Format

Send to

Choose Destination
Cognition. 2008 Jan;106(1):59-86. Epub 2007 Feb 2.

Bilingualism aids conflict resolution: evidence from the ANT task.

Author information

1
Parc Científic de Barcelona and Departament de Psicologia Bàsica, GRNC, Universitat de Barcelona, P. Vall d'Hebron, 171, 08035 Barcelona, Spain. acosta@ub.edu

Abstract

The need of bilinguals to continuously control two languages during speech production may exert general effects on their attentional networks. To explore this issue we compared the performance of bilinguals and monolinguals in the attentional network task (ANT) developed by Fan et al. [Fan, J., McCandliss, B.D. Sommer, T., Raz, A., Posner, M.I. (2002). Testing the efficiency and independence of attentional networks. Journal of Cognitive Neuroscience, 14, 340-347]. This task is supposed to tap into three different attentional networks: alerting, orienting and executive control. The results revealed that bilingual participants were not only faster in performing the task, but also more efficient in the alerting and executive control networks. In particular, bilinguals were aided more by the presentation of an alerting cue, and were also better at resolving conflicting information. Furthermore, bilinguals experienced a reduced switching cost between the different type of trials compared to monolinguals. These results show that bilingualism exerts an influence in the attainment of efficient attentional mechanisms by young adults that are supposed to be at the peak of their attentional capabilities.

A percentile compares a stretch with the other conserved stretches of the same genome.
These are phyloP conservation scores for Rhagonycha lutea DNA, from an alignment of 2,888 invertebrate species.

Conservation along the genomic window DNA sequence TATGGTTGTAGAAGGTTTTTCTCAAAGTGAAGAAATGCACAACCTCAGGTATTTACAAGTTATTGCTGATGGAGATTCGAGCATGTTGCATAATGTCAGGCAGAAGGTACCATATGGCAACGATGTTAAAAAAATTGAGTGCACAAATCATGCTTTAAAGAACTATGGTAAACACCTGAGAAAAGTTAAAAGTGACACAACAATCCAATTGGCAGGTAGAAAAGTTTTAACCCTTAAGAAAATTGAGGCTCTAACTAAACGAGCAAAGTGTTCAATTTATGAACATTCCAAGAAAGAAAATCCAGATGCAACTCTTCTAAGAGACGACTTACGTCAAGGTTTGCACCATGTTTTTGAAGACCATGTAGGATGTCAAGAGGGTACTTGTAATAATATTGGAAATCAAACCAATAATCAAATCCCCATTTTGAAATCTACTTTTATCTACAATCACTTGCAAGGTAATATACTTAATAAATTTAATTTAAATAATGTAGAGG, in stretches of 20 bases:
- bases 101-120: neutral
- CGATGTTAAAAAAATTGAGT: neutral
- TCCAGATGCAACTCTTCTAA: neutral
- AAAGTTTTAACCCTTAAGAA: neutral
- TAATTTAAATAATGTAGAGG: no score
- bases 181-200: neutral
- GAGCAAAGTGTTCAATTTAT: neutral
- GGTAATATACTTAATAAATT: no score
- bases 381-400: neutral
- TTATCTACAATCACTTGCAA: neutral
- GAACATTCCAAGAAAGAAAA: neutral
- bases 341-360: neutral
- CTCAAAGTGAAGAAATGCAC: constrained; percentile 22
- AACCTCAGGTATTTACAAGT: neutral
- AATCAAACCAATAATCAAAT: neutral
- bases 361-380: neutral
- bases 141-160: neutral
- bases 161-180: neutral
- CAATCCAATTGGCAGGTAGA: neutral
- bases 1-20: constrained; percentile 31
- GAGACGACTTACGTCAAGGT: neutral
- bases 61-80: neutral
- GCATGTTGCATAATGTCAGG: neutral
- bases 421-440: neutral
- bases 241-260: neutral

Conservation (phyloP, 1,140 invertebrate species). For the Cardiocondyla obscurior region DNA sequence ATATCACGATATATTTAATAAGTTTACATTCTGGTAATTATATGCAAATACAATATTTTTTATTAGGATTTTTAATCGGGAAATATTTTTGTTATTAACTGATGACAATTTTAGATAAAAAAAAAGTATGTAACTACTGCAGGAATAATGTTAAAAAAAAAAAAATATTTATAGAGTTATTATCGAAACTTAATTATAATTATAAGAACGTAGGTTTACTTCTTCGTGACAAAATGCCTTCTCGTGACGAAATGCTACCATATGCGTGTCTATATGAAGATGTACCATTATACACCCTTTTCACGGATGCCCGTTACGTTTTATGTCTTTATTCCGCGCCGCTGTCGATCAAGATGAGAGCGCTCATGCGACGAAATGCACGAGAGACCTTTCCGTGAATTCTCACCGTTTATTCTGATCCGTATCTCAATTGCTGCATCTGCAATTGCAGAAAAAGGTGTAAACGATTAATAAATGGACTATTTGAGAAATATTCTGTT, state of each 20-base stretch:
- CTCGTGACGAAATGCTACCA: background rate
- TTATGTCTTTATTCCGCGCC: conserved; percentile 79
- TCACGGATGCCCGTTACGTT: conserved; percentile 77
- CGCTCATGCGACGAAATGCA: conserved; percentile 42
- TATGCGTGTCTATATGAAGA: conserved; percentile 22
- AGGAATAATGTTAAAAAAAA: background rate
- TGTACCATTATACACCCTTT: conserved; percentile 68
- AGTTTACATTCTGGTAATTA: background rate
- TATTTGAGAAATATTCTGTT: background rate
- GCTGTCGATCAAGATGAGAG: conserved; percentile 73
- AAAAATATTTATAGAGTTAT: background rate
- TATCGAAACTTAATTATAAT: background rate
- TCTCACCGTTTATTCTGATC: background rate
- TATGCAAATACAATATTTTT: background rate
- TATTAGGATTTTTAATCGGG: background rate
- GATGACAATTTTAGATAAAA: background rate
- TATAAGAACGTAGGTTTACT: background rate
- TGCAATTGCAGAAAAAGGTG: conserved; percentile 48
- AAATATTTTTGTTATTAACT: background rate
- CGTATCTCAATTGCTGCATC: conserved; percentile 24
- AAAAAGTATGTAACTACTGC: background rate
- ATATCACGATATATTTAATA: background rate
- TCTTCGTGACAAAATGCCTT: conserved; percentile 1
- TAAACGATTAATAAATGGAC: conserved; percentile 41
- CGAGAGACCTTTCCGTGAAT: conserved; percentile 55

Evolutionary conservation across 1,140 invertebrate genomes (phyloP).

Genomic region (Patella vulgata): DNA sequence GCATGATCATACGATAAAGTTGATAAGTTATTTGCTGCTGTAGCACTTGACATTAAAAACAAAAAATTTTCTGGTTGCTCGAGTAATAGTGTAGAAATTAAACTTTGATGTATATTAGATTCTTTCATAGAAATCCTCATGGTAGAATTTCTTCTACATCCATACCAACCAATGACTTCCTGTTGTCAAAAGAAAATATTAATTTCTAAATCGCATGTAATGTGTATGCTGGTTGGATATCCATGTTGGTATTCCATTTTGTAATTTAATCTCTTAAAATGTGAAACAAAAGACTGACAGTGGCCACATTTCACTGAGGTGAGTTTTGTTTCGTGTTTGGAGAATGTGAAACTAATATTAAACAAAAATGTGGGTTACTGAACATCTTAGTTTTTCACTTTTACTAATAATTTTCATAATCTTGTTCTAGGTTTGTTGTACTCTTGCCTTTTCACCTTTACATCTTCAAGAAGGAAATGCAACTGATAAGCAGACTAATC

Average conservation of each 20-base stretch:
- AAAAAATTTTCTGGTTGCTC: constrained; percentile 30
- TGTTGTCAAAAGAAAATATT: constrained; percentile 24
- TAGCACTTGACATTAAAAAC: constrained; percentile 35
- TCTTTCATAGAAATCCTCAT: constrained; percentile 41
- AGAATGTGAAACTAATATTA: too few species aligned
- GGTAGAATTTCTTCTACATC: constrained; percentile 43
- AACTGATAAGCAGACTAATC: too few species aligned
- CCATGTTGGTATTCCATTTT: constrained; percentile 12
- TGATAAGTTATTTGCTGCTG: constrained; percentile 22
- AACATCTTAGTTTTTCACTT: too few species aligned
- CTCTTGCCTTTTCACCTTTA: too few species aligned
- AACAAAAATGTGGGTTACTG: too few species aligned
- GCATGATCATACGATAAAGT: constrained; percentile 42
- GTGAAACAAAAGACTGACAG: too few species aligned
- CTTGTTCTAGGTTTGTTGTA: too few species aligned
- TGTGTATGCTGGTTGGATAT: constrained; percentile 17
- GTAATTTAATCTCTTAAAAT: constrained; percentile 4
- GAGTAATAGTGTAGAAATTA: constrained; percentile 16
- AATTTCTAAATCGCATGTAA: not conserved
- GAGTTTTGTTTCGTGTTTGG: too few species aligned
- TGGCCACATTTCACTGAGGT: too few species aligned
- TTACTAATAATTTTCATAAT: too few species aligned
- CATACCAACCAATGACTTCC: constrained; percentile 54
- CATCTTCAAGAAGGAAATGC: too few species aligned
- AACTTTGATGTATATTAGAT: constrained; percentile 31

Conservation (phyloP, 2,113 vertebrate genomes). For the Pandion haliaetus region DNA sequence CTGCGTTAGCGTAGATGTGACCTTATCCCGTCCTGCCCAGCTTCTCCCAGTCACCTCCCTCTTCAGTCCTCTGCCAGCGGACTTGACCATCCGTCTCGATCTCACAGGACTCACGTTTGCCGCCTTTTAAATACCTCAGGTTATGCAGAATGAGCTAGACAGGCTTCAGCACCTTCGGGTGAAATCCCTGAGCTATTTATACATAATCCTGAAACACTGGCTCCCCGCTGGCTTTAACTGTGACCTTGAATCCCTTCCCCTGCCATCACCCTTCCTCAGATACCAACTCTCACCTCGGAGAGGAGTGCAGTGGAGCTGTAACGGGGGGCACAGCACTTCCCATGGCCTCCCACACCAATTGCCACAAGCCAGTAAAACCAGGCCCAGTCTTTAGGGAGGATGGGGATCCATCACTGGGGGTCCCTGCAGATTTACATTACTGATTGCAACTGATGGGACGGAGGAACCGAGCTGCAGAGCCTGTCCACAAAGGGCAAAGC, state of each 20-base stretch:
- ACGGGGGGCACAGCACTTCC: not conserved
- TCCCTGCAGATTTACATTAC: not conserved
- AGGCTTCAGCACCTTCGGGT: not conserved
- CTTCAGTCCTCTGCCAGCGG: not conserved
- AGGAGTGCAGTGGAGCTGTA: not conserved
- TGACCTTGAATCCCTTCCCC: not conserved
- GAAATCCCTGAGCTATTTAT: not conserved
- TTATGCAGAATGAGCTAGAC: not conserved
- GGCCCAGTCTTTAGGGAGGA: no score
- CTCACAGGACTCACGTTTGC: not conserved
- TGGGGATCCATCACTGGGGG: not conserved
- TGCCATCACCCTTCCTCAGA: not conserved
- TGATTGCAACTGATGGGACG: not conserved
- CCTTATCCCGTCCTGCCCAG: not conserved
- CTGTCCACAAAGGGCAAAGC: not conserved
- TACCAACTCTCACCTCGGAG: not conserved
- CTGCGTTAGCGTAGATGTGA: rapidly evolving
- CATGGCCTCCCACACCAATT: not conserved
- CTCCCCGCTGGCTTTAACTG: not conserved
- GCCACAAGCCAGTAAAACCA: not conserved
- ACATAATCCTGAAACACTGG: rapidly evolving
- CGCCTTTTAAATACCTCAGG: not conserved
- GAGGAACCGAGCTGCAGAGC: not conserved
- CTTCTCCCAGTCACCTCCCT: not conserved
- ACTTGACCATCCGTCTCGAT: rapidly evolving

PMID:
17275801
DOI:
10.1016/j.cognition.2006.12.013
[Indexed for MEDLINE]

Supplemental Content

Full text links

Icon for Elsevier Science
Loading ...
Support Center